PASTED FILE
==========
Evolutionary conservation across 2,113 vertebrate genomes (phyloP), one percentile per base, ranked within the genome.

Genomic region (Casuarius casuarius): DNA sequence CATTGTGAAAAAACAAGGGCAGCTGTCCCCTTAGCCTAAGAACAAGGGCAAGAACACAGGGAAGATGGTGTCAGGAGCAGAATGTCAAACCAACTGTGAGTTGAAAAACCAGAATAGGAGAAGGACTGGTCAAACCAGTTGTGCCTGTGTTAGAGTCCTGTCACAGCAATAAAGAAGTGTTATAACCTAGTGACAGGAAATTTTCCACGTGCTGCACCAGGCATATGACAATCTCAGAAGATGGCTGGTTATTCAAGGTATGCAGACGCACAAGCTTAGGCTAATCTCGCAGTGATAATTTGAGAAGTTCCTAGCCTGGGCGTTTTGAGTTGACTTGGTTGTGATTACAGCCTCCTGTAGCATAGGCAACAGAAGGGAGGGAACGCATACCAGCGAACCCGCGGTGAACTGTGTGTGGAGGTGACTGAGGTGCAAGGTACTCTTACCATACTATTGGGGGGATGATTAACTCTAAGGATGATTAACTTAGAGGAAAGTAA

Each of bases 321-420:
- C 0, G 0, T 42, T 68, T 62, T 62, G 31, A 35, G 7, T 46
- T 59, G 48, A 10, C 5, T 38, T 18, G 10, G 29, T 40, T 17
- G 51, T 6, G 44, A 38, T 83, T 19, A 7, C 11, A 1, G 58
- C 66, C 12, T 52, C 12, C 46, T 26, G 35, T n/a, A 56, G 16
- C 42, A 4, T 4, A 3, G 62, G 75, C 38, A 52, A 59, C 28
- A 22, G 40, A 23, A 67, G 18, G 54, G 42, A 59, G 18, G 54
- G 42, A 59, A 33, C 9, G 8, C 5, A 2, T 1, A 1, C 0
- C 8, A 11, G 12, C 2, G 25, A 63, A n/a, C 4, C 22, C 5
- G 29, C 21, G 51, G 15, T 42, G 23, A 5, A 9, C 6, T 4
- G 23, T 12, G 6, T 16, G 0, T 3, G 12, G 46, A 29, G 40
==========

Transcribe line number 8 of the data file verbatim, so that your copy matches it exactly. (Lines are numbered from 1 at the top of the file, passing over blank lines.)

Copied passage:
- C 42, A 4, T 4, A 3, G 62, G 75, C 38, A 52, A 59, C 28